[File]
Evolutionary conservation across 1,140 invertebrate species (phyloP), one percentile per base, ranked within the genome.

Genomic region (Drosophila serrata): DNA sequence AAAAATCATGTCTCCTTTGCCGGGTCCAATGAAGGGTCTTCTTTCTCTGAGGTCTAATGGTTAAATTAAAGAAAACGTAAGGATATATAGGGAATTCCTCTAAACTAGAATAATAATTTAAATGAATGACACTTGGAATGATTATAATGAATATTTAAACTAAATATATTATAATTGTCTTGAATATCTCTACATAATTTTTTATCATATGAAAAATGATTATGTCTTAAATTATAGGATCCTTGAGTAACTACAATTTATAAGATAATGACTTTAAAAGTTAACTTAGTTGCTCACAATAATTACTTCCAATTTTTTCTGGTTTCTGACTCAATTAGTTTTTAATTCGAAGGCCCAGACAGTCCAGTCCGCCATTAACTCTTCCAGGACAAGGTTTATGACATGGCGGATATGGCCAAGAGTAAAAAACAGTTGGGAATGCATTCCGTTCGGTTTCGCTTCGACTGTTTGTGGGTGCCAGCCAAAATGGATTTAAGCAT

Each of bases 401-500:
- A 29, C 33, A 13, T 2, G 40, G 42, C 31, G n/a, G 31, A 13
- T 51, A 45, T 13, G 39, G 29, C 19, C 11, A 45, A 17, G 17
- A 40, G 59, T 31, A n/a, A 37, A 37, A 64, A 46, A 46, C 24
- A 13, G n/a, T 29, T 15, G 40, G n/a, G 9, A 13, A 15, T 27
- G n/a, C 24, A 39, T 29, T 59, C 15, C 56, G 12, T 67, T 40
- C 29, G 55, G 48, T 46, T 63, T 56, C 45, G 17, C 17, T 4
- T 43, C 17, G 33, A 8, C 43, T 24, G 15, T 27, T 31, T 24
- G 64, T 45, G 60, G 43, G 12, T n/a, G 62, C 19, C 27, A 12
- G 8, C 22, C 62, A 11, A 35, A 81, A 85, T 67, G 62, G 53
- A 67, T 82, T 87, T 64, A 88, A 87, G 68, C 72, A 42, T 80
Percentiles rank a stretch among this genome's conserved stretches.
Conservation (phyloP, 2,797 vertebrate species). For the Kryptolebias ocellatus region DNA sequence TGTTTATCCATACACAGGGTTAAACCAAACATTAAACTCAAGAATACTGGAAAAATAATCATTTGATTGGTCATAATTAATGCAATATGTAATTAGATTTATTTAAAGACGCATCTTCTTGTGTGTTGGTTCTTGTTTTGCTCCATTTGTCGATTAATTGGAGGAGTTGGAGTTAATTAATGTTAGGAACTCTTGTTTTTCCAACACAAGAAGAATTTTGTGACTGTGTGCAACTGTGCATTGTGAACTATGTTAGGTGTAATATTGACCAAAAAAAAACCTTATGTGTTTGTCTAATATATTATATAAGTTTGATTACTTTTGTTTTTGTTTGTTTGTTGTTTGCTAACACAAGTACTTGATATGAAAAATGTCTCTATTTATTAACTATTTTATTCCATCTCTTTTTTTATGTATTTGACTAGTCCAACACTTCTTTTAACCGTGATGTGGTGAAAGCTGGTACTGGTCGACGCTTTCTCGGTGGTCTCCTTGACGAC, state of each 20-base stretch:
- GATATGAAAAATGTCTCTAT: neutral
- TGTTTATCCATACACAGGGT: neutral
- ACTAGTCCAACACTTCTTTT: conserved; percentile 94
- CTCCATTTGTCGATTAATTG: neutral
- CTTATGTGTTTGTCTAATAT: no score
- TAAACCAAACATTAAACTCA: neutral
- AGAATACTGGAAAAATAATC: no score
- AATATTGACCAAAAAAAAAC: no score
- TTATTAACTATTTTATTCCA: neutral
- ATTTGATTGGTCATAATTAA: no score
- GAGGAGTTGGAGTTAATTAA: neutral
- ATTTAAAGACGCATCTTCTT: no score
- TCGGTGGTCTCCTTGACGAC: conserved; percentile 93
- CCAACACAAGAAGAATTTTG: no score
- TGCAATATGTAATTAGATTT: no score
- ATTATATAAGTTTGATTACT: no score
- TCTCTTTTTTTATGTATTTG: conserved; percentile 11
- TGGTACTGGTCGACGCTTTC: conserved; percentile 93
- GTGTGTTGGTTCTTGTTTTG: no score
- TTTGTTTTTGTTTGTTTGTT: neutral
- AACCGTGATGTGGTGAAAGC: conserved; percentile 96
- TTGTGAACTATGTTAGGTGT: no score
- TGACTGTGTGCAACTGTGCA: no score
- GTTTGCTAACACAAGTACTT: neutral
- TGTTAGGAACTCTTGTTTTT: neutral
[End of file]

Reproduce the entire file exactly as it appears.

Evolutionary conservation across 1,140 invertebrate species (phyloP), one percentile per base, ranked within the genome.

Genomic region (Drosophila serrata): DNA sequence AAAAATCATGTCTCCTTTGCCGGGTCCAATGAAGGGTCTTCTTTCTCTGAGGTCTAATGGTTAAATTAAAGAAAACGTAAGGATATATAGGGAATTCCTCTAAACTAGAATAATAATTTAAATGAATGACACTTGGAATGATTATAATGAATATTTAAACTAAATATATTATAATTGTCTTGAATATCTCTACATAATTTTTTATCATATGAAAAATGATTATGTCTTAAATTATAGGATCCTTGAGTAACTACAATTTATAAGATAATGACTTTAAAAGTTAACTTAGTTGCTCACAATAATTACTTCCAATTTTTTCTGGTTTCTGACTCAATTAGTTTTTAATTCGAAGGCCCAGACAGTCCAGTCCGCCATTAACTCTTCCAGGACAAGGTTTATGACATGGCGGATATGGCCAAGAGTAAAAAACAGTTGGGAATGCATTCCGTTCGGTTTCGCTTCGACTGTTTGTGGGTGCCAGCCAAAATGGATTTAAGCAT

Each of bases 401-500:
- A 29, C 33, A 13, T 2, G 40, G 42, C 31, G n/a, G 31, A 13
- T 51, A 45, T 13, G 39, G 29, C 19, C 11, A 45, A 17, G 17
- A 40, G 59, T 31, A n/a, A 37, A 37, A 64, A 46, A 46, C 24
- A 13, G n/a, T 29, T 15, G 40, G n/a, G 9, A 13, A 15, T 27
- G n/a, C 24, A 39, T 29, T 59, C 15, C 56, G 12, T 67, T 40
- C 29, G 55, G 48, T 46, T 63, T 56, C 45, G 17, C 17, T 4
- T 43, C 17, G 33, A 8, C 43, T 24, G 15, T 27, T 31, T 24
- G 64, T 45, G 60, G 43, G 12, T n/a, G 62, C 19, C 27, A 12
- G 8, C 22, C 62, A 11, A 35, A 81, A 85, T 67, G 62, G 53
- A 67, T 82, T 87, T 64, A 88, A 87, G 68, C 72, A 42, T 80
Percentiles rank a stretch among this genome's conserved stretches.
Conservation (phyloP, 2,797 vertebrate species). For the Kryptolebias ocellatus region DNA sequence TGTTTATCCATACACAGGGTTAAACCAAACATTAAACTCAAGAATACTGGAAAAATAATCATTTGATTGGTCATAATTAATGCAATATGTAATTAGATTTATTTAAAGACGCATCTTCTTGTGTGTTGGTTCTTGTTTTGCTCCATTTGTCGATTAATTGGAGGAGTTGGAGTTAATTAATGTTAGGAACTCTTGTTTTTCCAACACAAGAAGAATTTTGTGACTGTGTGCAACTGTGCATTGTGAACTATGTTAGGTGTAATATTGACCAAAAAAAAACCTTATGTGTTTGTCTAATATATTATATAAGTTTGATTACTTTTGTTTTTGTTTGTTTGTTGTTTGCTAACACAAGTACTTGATATGAAAAATGTCTCTATTTATTAACTATTTTATTCCATCTCTTTTTTTATGTATTTGACTAGTCCAACACTTCTTTTAACCGTGATGTGGTGAAAGCTGGTACTGGTCGACGCTTTCTCGGTGGTCTCCTTGACGAC, state of each 20-base stretch:
- GATATGAAAAATGTCTCTAT: neutral
- TGTTTATCCATACACAGGGT: neutral
- ACTAGTCCAACACTTCTTTT: conserved; percentile 94
- CTCCATTTGTCGATTAATTG: neutral
- CTTATGTGTTTGTCTAATAT: no score
- TAAACCAAACATTAAACTCA: neutral
- AGAATACTGGAAAAATAATC: no score
- AATATTGACCAAAAAAAAAC: no score
- TTATTAACTATTTTATTCCA: neutral
- ATTTGATTGGTCATAATTAA: no score
- GAGGAGTTGGAGTTAATTAA: neutral
- ATTTAAAGACGCATCTTCTT: no score
- TCGGTGGTCTCCTTGACGAC: conserved; percentile 93
- CCAACACAAGAAGAATTTTG: no score
- TGCAATATGTAATTAGATTT: no score
- ATTATATAAGTTTGATTACT: no score
- TCTCTTTTTTTATGTATTTG: conserved; percentile 11
- TGGTACTGGTCGACGCTTTC: conserved; percentile 93
- GTGTGTTGGTTCTTGTTTTG: no score
- TTTGTTTTTGTTTGTTTGTT: neutral
- AACCGTGATGTGGTGAAAGC: conserved; percentile 96
- TTGTGAACTATGTTAGGTGT: no score
- TGACTGTGTGCAACTGTGCA: no score
- GTTTGCTAACACAAGTACTT: neutral
- TGTTAGGAACTCTTGTTTTT: neutral